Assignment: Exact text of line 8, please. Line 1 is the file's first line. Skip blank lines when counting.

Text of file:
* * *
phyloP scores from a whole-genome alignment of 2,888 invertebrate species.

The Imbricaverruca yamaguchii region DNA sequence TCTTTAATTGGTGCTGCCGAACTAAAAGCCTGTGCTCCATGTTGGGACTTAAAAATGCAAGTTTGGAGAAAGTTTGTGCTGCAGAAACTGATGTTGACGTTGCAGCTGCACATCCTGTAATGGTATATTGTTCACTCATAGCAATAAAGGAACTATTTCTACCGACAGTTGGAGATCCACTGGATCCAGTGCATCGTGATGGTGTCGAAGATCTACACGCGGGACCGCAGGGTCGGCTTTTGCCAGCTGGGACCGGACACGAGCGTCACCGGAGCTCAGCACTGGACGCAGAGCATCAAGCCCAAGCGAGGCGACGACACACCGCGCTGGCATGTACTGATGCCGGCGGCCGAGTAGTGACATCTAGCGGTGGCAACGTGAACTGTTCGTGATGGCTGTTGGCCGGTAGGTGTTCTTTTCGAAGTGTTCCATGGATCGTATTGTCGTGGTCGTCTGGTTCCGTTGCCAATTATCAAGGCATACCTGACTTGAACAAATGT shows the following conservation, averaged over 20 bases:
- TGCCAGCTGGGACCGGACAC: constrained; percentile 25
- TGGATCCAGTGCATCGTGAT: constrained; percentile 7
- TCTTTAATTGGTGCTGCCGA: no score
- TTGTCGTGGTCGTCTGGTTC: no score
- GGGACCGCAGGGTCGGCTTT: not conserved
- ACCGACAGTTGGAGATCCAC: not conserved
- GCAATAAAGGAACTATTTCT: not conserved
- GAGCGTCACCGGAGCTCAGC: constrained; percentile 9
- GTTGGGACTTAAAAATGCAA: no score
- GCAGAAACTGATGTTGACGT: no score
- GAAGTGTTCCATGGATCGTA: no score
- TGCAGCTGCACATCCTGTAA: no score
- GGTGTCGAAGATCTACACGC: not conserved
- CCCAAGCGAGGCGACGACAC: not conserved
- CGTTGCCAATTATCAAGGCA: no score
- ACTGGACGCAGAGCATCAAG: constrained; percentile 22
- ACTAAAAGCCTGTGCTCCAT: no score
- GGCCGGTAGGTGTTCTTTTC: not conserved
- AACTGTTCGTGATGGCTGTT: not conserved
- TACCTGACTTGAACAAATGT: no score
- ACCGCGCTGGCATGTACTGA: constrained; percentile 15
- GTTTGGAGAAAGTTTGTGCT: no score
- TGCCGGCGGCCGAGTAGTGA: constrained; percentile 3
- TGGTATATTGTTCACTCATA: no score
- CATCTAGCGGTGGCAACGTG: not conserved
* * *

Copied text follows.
- ACCGACAGTTGGAGATCCAC: not conserved